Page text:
In my work leading USAID’s global nutrition project, Strengthening Partnerships, Results, and Innovations in Nutrition Globally (SPRING), diverse partnerships are key to lasting improvements in global nutrition. Over the past six years, we’ve partnered with agricultural training institutes, local mothers’ support groups, health facilities, and government ministries to reduce malnutrition from many different angles. But in Ghana, our project was in the sweet spot of a public-private partnership between USAID, the NGO Project Peanut Butter, and The Hershey Company to provide protein-packed foods to school children.
Ghana is the second-largest cocoa producer in the world and needs a strong workforce to produce and export the cash crop to companies like Hershey’s, one of the world’s largest chocolate makers. However, nearly 33 percent of children in Northern Ghana are stunted or short for their age—an indicator of malnutrition that can have lasting physical and cognitive effects on the adult population. SPRING promoted infant and young child nutrition and improved hygiene in the first 1,000 days between pregnancy and a child’s second birthday in 15 districts in the Northern and Upper East Regions. Although school-age children are generally beyond the 1,000-day window, we recognize that for many of these children, a daily meal at school can mean not only better nutrition and health, but also increased access to and achievement in education.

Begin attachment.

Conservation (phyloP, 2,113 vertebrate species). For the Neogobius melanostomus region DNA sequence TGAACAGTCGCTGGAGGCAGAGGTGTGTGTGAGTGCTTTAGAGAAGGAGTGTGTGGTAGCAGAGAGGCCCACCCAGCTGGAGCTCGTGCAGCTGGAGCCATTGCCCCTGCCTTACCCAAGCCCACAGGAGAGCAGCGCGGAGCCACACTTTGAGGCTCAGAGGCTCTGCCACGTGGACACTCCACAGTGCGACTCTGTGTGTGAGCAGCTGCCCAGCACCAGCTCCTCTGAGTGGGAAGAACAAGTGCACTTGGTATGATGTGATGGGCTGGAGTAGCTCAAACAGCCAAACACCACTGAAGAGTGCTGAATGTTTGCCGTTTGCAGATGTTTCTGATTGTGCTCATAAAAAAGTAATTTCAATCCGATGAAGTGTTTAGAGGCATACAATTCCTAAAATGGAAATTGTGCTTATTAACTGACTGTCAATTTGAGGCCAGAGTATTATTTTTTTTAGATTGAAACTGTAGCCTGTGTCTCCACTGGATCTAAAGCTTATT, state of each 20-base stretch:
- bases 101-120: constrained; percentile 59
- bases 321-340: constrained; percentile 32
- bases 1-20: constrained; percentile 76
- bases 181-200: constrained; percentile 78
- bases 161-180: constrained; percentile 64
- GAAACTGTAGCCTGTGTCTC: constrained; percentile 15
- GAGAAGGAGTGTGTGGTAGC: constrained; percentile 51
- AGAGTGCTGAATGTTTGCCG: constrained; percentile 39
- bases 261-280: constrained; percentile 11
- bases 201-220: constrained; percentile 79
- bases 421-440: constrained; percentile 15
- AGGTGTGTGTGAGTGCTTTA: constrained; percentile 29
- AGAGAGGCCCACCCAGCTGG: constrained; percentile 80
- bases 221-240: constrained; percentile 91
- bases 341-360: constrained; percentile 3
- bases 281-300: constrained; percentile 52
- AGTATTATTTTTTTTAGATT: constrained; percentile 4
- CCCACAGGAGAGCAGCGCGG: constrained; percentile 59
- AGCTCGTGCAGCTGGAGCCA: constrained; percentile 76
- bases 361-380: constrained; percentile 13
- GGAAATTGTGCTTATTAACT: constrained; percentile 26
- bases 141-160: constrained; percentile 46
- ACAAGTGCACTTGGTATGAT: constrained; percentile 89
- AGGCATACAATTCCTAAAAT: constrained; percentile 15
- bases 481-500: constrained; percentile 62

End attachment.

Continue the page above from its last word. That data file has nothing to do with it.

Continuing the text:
As a USAID corporate partner, Hershey’s provides nutritional supplements made from groundnuts (think peanuts) to school children in six districts in Ghana, as part of the Ghana School Feeding Program. In September 2017, SPRING helped launch the use of highly specialized groundnut processing equipment for efficient shelling and roasting of large quantities of groundnuts. Although we are a multi-sectoral nutrition implementation program, our role in this partnership was to procure the various components of the equipment while conforming with U.S. government regulations—a complicated process that took more than two years to come to fruition! Project Peanut Butter, Hershey’s local partner in Ghana, will use the nut roasting equipment to boost production of ready-to-use therapeutic food and safe and nutritious supplement for schoolchildren.
This activity is tied to the communities of northern Ghana that SPRING served. While groundnuts are readily grown in Ghana’s climate, they are susceptible to aflatoxins—toxic compounds caused by mold that grows when groundnuts are not properly harvested, dried, or stored. When consumed, aflatoxins can cause serious illness and affect the body’s ability to absorb nutrients, resulting in poor nutrition even when diets are well-balanced.
To decrease aflatoxin contamination, SPRING trained nearly 20,000 mostly female farmers in safe management of groundnuts through farmer field schools. One participant from each farmer field school group donated a plot of land so that the sessions could take place on a farm and participants could practice their new skills, including pre-harvest best practices such as site selection, planting, and weeding, as well as harvest and post-harvest techniques like proper handling, drying, and storing.
SPRING-supported efforts in these farming communities pave the way for high-quality groundnuts for local consumption and eventually for export to international markets. For Hershey’s, investing in better nutrition will result in a strong workforce in the future to source Ghana’s cocoa, the country’s leading cash crop. SPRING’s training taught families to spend a portion of the cash raised through groundnuts on health, food, and care—a critical step to ensure a sustainable cycle of improved nutrition.